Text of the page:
Hollywood On Stage
Two local productions give Tinseltown a second take.
Thursday, June 24, 2004
In the world of live theater, Hollywood has long been regarded as the great corruptor of acting talent. Movie stardom and its lure of wealth and fame has always been portrayed as something of a Faustian pact—a bargain that inevitably costs the actor his soul.
This week, two tremendously original plays explore Hollywood’s corrupting influence on art and life: I Hate Hamlet, at the Magic Circle Center in Carmel Valley, and The Cripple of Inishmaan, which opens at The Western Stage in Salinas.
Paul Rudnick’s I Hate Hamlet is a ghost story set in, of all times, the late eighties. When an out-of-work television actor named Andrew Rally moves back to New York from Hollywood to rediscover his roots, he takes on the über-challenge of Hamlet to impress his Shakespeare-crazy, virgin girlfriend, and to prove to the world that he’s more than just a TV hack.
Moving into a top-floor apartment once inhabited by the legendary actor John Barrymore, Rally discovers that the ghost of the bombastic, alcohol-swilling bon vivant is still alive, and has been charged with the task of preparing him for the role.
As the apprehensive and insecure TV actor, Tim Hart does an amusing Back to the Future-era Michael J. Fox impression, from his sly one-liners and earnest grins right down to the hair, the jeans and the Converse shoes. A polar shift from his recent turn in MPC’s Rosencrantz and Guildenstern, Hart’s performance is fun and vigorous enough not to be upstaged by Richard Boynton’s set-chomping turn as Barrymore.
As self-proclaimed “actor, seducer, legend, corpse” John Barrymore (yes, Drew’s grandfather), Boynton struts about with the air of a likeable, half-drunk cad, wearing black tights and Errol Flynn hair. Among other things, he teaches the incredulous Rally that “Hamlet is hormone,” and that the role’s successful portrayal is primarily reliant on the bulge in the actor’s tights. In a nutshell, he says, it takes balls to do Hamlet.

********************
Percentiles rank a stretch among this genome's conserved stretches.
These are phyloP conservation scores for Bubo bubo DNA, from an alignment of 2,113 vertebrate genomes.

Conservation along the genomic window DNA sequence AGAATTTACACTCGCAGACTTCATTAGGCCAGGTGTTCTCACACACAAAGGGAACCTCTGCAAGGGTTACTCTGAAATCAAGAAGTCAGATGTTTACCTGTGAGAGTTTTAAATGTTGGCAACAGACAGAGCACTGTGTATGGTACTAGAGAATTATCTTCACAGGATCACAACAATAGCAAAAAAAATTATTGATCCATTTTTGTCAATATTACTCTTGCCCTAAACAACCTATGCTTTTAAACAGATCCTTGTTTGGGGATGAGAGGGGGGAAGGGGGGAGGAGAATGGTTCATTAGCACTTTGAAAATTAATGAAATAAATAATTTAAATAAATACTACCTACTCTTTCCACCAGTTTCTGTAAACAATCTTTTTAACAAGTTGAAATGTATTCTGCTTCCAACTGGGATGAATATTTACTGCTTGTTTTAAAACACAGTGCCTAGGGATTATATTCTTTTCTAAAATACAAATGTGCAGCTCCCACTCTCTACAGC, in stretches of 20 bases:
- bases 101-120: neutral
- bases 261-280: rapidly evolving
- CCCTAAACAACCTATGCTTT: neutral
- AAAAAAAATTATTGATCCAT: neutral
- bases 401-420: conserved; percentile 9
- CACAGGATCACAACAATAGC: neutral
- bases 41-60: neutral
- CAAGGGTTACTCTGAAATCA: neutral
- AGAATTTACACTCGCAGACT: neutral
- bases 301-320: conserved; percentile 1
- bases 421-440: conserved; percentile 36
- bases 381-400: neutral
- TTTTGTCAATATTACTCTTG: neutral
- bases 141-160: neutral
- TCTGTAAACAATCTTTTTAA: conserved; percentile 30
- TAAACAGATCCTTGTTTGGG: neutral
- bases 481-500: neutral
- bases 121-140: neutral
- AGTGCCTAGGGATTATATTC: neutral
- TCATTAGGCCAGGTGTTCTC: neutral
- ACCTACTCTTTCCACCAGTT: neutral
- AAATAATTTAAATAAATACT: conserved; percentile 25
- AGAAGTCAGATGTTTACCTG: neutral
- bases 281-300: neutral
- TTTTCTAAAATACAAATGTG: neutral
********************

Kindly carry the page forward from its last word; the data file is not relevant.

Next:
Barrymore helps Rally channel his sexual frustration, insecurity and fear into the role, while providing him with perspective on the long tradition of playing Hamlet. It’s a lesson in soul that’s threatened by the arrival of Rally’s soulless Hollywood agent, played with irritating aplomb by the loud and colorful D. Scott McQuiston. Deriding Shakespeare as “algebra on the stage,” the agent attempts to lure Rally back to Hollywood with the promise of a new TV series worth millions of dollars.
Caught between the mutually exclusive desires of celebrity and self-respect, Rally must rely on advice from “an errant knave crawling between heaven and hell”—the very type of creature that Hamlet himself is warned never to trust.
Director Suzanne Sturn does a fine job, coaxing excellent performances from her supporting cast. Jane Press, with her thick New Jersey rasp, zebra-print Pat Benatar dress and Cats hair, captures the ‘80s. As Rally’s gauze-and-parapet girlfriend, Deborah Curtis nails the trust-fund theatricality of the 29-year-old virgin, channeling her passions into literary lust. But the most touching performance comes from Roo Hornady as Lillian Troy, Rally’s elderly New York agent and a former paramour of Barrymore’s, who waltzes through the play with a tubercular hack and a decadent flare.
Finally, big credit for this production’s success must be given to Laura Coté, who designed the set’s Brownstone interior (while caring for a brand new baby), and Leslie Krautkraemer, who serves as the production’s stage manager, lighting designer, props/costume mistress, and light- and sound-board operator.
Meanwhile, over in Salinas, Martin McDonagh’s dark comedy
The Cripple of Inishmaan opens this Friday. Set on an
island just off the coast of Ireland circa 1934, “Inishmaan”
tells the story of Cripple Billy (Troy Osteraa) and his
quest to become a Hollywood
An orphan whose parents mysteriously drowned shortly after his birth, Billy lives with two doting aunts in a village of eccentrics. With a gimp leg and a crooked arm, Billy is considered by most of his neighbors to be the town freak. Yet Billy is but one grotesque among many. There is his Aunt Kate (Jennifer Forbes), who holds conversations with stones, Johnnypateenmike (Richard Courtney), who scurries around gossiping, and good old Helen (Erin Thompson) who assassinates livestock for pay.
When a Hollywood crew comes to Ireland to film a documentary, Billy sees it as a chance to become a movie star, and escape his miserable life.
Director Jeff McGrath says he was drawn to the play’s honesty. “The characters are all genuine and really funny,” he says. “You can’t have a level of pretense living in that harsh environment.”
Speaking of environment: look closely at Dohn Grube’s set design. To convey the barren landscape of the lonely Irish island, he bought old clothing by the pound from a thrift shop and sculpted it into rocks, walls and even a table.
Incidentally, Martin McDonagh, the young Irish playwright who penned The Cripple of Inishmaan, readily admits that theater is just a stepping stone to his real goal: Hollywood.
The Cripple of Irishmaan opens fri at 8pm at the
Western Stage, with additional performances Sat-Sun.
I Hate Hamlet plays Fri-Sun at The Magic Circle Center. See theater listings for complete info.